The Boxall & Edmiston 20-bore is both functionally and aesthetically this is an appealing gun, says Mike Yardley. The overall impression is of liveliness and lightness, but light guns need control

Product Overview

Boxall & Edmiston 20-bore


Boxall & Edmiston 20-Bore


Price as reviewed:


The Boxall & Edmiston round-action 20-bore over-and-under was first seen at last year’s Game Fair “in the white” and drew much positive comment because of its elegant, dainty appearance. The firm’s stand was fortuitously placed near the entrance to Gunmakers’ Row, squeezed between Purdey and Churchill and opposite Holland & Holland, ensuring a deluge of visitors and engendering much interest.
The 20-bore – save for its single, non-selective trigger – is more or less a scaled-down version of the 12-bore launched in 2012 as the “Yardley” model and now available with the original rounded bar or with a square action and sideplates (a 20-bore sideplated gun should be on show at July’s Game Fair).
The test 20-bore has 30in fixed choke barrels (quarter and half, though you may order length and constriction as desired) and hits the scales at just below 6lb 6oz. The stock has a well-proportioned semi-pistol grip combined with a rounded fore-end accommodating a decoratively extended fore-end iron, giving the gun a London look. Both functionally (grip and fore-end provide plenty of purchase for a small gun) and aesthetically it is appealing.

Boxall & Edmiston 20-bore over-and-under

Boxall & Edmiston 20-bore over-and-under

The general form is svelte. The action profile is extremely low. The action body is particularly compact and the house scroll (applied by laser) is most attractive. Nevertheless, a colour-case-hardened version with minimal engraving is offered at the same price – £18,800 (which is £2,000 more than that of the comparable 12-bore).
The gun is based on the same mechanical design as the other Boxall & Edmiston over-and-unders. That project began as a collaboration between me and the firm and I am delighted by the subsequent success and the renaissance of British gunmaking the project has encouraged. Having seen the firm’s engineering and gunmaking capabilities in 2009, when it was making side-by-sides exclusively, I had suggested to Peter Boxall and James Edmiston that they should build an over-and-under. My concept was for something hinged in the manner of a Woodward or Beretta, bolted like a Boss and powered by traditional V-springs based on a fixed-lock trigger-plate design. I thought a round bar might look good and could be developed into other models.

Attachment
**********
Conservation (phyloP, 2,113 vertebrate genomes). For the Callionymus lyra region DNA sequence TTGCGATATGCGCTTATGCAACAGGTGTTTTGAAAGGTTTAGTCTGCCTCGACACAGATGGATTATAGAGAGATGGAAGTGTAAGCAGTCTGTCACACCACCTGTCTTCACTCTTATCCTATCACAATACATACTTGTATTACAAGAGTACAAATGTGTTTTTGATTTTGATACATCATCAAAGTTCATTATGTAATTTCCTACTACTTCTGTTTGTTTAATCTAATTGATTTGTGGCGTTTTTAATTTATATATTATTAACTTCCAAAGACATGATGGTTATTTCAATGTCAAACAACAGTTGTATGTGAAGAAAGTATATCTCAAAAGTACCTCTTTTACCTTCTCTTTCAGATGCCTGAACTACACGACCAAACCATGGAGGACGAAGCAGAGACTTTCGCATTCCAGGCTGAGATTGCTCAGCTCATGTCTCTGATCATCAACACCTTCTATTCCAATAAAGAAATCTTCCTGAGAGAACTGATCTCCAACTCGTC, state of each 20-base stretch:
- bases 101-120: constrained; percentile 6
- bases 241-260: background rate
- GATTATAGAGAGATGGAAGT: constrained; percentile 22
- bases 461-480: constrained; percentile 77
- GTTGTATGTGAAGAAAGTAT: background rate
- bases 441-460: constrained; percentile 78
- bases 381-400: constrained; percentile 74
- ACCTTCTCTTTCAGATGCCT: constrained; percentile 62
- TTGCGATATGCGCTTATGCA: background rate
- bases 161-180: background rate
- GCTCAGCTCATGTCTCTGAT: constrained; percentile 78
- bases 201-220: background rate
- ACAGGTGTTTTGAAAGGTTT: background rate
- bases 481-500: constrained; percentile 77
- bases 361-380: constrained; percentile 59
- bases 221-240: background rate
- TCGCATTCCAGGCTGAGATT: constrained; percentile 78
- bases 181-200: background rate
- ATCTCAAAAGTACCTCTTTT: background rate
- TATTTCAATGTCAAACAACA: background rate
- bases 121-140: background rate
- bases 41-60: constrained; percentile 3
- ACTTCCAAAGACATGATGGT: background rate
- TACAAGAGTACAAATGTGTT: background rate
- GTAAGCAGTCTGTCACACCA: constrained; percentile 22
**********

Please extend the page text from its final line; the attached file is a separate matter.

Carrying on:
Peter Boxall, who had the experience of developing the Holland & Holland Sporting over-and-under, took this idea and some material I sent him and developed it. CAD-CAM software was used. As well as perfecting the mechanics, Boxall developed the flowing lines of the gun with its distinctive bolsters.

Boxall & Edmiston 20-bore over-and-under

The compact bolstered action of the Boxall & Edmiston

Seeing the virtual design on screen I made a few mechanical suggestions and stocked one of two prototypes. Boxall continued to develop the design and cleverly added a plate in the action body that covered the cocking rods, not only making the gun more distinctive but preventing dirt and debris getting into the action.
Boxall & Edmiston has gone from strength to strength since. The order books are nearly full and the machines work 24 hours a day. Two new bench workers bring the staff to nine, including an apprentice. Another apprentice will be employed next year. Annual production is around 50 guns.


Although the Boxall & Edmiston 20-bore, like its 12-bore sibling, is predominantly machine made,
a week is spent at the bench actioning with file and smoke lamp, another on the barrels, a week-and-a-half stocking and a week on finishing. Even the laser engraving takes up to two weeks.

Boxall & Edmiston 20-bore over-and-under. The fore-end latch

The fore-end latch

The mechanical design incorporates twin, centrally positioned cocking rods as well as Beretta-style hinging and Boss bolting. The draws mid action include detachable bearing surfaces that ensure security. The barrels are monobloc with joins neatly concealed by TIG welding and may be equipped with Teague interchangeable chokes if required. The guns are usually fitted with a solid, tapered rib but a vented rib is an option as is a “ribless” barrel in Boss style.


Although I had played no part in the specific development of the 20-bore, I shot this gun with some excitement. The first physical impression on dry mounting was one of lightness; 6lb 6oz does not qualify as an ultralight, even with 30in barrels. However, it felt lively. I missed the first couple of (crossing) birds in front as a consequence; light guns need control.

Boxall & Edmiston 20-bore over-and-under

The engraved, ramped safety button

Shooting fairly close simulated grouse, the fast handling and lively quality became a real benefit. Felt recoil was a little higher than average but this must be considered against the overall gun weight. The mechanical trigger worked well (and allows for the use of light payloads if required).
As I was using the gun, it attracted a lot of positive comment. At £18,800 it’s not inexpensive (the sideplated version will be £19,800) but it is competitively priced and bears witness to a new British engineering success.

Boxall & Edmiston 20-bore price: from £18,800, incl VAT
Where to buy the Boxall & Edmiston 20-bore: Visit Boxall & Edmiston or call 01743 762352